Example: passing data between FORTRAN and C

I was recently trying to pass data back from C to FORTRAN for a program I'm using. While I found plenty of stuff on sending data from FORTRAN to C, but when I tried to use it in reverse, I got some gibberish. Below is my solution and here is a gunzip'd tarball of all the files involved.

mapsetup.c: the meat of this little entry

/* mapsetup.c -- Miles V. Aronnax
 *   Functions to read, store and return values from the mapping table.

#include <stdlib.h>
#include <stdio.h>
#include <string.h>

// Structure for storing the parsed mapping table.
struct nucleus_mapping_table {
	char nucleus_name[32];
	float ground_state_energy;
	char storage_location[200];
} numap[3];

// Get nucleus name
void mapget_name(int *nucounter, char *name) {
	int idx = *nucounter - 1;
	strcpy(name, numap[idx].nucleus_name);

// Get absolute ground state energy
void mapget_eabs(int *nucounter, float *eabs) {
	int idx = *nucounter - 1;
	*eabs = numap[idx].ground_state_energy;

// Get nucleus storage folder
void mapget_nloc(int *nucounter, char *nloc) {
	int idx = *nucounter - 1;
	strcpy(nloc, numap[idx].storage_location);

// Read values from a table row (line) and load into numap.
void parse_table_row(int idx, char *line) {
	char *afield;
	afield = strtok(line, "\t"); // first column: number
	strcpy( numap[idx].nucleus_name, strtok(NULL, "\t") );
	numap[idx].ground_state_energy = atof(strtok(NULL, "\t"));
	strcpy( numap[idx].storage_location, strtok(NULL, "\n") );
	printf("   Stored: {%s, %f, %s} --> numap[%i]\n",

// Read values from mapping table fspec into array numap.
void read_mapping_table(char *fspec) {
	printf("  In read_mapping_table()...\n");
	int idx=0;
	char line[100];
	FILE *mapfile;

	// Open the mapping file.
	printf("  fopen(%s, r)\n", fspec);
	mapfile = fopen(fspec, "r");
	if( mapfile==NULL ) { printf("Couldn't open mapfile.\n"); exit(0);}

	// Read the file one line at a time.
	while(!feof(mapfile)) {
		fgets(line, 100, mapfile);
		//printf("line=[%s]", line);
		if( line != "" && strlen(line) > 5 ) {
			printf("  Parsing table row %i...\n", idx);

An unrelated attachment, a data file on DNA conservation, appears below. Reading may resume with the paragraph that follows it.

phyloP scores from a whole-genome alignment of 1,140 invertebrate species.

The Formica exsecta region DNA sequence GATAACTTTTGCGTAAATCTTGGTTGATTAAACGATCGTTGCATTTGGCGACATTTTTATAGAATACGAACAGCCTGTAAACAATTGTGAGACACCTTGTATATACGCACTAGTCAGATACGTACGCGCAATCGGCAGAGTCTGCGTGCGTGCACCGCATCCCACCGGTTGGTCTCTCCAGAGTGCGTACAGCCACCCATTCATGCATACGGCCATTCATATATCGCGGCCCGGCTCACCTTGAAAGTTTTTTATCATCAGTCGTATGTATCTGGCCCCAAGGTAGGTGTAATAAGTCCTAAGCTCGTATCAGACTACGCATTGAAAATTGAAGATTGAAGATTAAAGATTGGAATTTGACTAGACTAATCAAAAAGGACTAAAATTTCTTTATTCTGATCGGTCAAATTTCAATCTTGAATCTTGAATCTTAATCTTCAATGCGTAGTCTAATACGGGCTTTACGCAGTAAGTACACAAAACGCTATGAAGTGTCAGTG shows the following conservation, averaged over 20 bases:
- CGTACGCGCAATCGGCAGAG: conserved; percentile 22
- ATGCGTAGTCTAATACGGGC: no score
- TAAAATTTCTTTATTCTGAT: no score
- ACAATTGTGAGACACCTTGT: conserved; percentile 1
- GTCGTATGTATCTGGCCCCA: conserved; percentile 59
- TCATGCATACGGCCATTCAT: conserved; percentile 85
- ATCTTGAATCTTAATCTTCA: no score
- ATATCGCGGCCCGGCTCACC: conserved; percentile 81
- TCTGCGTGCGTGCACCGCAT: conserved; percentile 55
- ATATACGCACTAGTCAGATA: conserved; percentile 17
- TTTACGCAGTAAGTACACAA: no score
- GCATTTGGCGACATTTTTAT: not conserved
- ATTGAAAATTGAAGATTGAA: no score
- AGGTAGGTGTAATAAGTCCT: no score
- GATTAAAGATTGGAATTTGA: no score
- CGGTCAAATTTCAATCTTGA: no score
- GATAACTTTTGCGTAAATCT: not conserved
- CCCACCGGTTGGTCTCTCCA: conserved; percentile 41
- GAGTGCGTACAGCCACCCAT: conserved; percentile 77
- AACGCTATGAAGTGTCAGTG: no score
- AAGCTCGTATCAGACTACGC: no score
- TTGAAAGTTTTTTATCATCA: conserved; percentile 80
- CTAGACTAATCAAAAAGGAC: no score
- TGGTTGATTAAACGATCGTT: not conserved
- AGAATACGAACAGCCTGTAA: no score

parse_table_row(idx, line);

	// Close file and exit subroutine.

test.f: how to call the C functions from FORTRAN

! Fortran test: calling c functions from mapsetup.c
!   Miles V. Aronnax
program test_this
  integer idx
  real ground_state_energy
  character*32 nucleus_name
  character*200 storage_location

  write(*,*) "Begin program test_this..."

  ! Read nuclei.map file into c array struct numap.
  ! Note addition of null character to string. C expects strings
  ! to be null terminated...fortran doesn't do that automatically.
  call read_mapping_table("nuclei.map"//CHAR(0))
  write(*,*) "Call read_mapping_table done."

  ! Clear the fortran varables before trying to get values from c functions.
  ! This prevents strings from containing random data if the string length
  ! is less than the variable size.
  ground_state_energy = 0
  nucleus_name = ""
  storage_location = ""

  write(*,*) "Reading values in fortran using c functions..."

  ! There are 3 rows of the numap table.
  ! I was just lazy here. I could have made the numap table
  ! dynamically allocated and then had a function to return
  ! the number of entries, but I didn't so...*shrug*
  idx = 1
  do while (idx < 4)
    call mapget_name(idx, nucleus_name)
    call mapget_eabs(idx, ground_state_energy)
    call mapget_nloc(idx, storage_location)
    write(*,*) "  Nucleus ", idx, " = {", &
		&trim(nucleus_name), ", ", &
		&ground_state_energy, ", ", &
		&trim(storage_location), "}"
    idx = idx + 1

  write(*,*) "End program test_this."
end program test_this

Makefile: instructions to compile

# Mapping Table Test Makefile -- Miles V. Aronnax
#   Need CC=a c compiler, FC=a fortran 90+ compiler

default: mapsetup.o test.f
	${FC} -ffree-form -fno-underscoring -o test test.f mapsetup.o

# nm mapsetup.o is informational. It dumps the list of symbols in the .o file.
mapsetup.o: mapsetup.c
	${CC} -c mapsetup.c
	nm mapsetup.o

	rm -f *.o *.mod *.core test

nuclei.map: the input file

1	47Ca	-406.05400	/path/to/47Ca
2	48Ca	-415.99000	/path/to/48Ca
3	49Ca	-421.13687	/path/to/49Ca
maptable.tar_.gz1.86 KB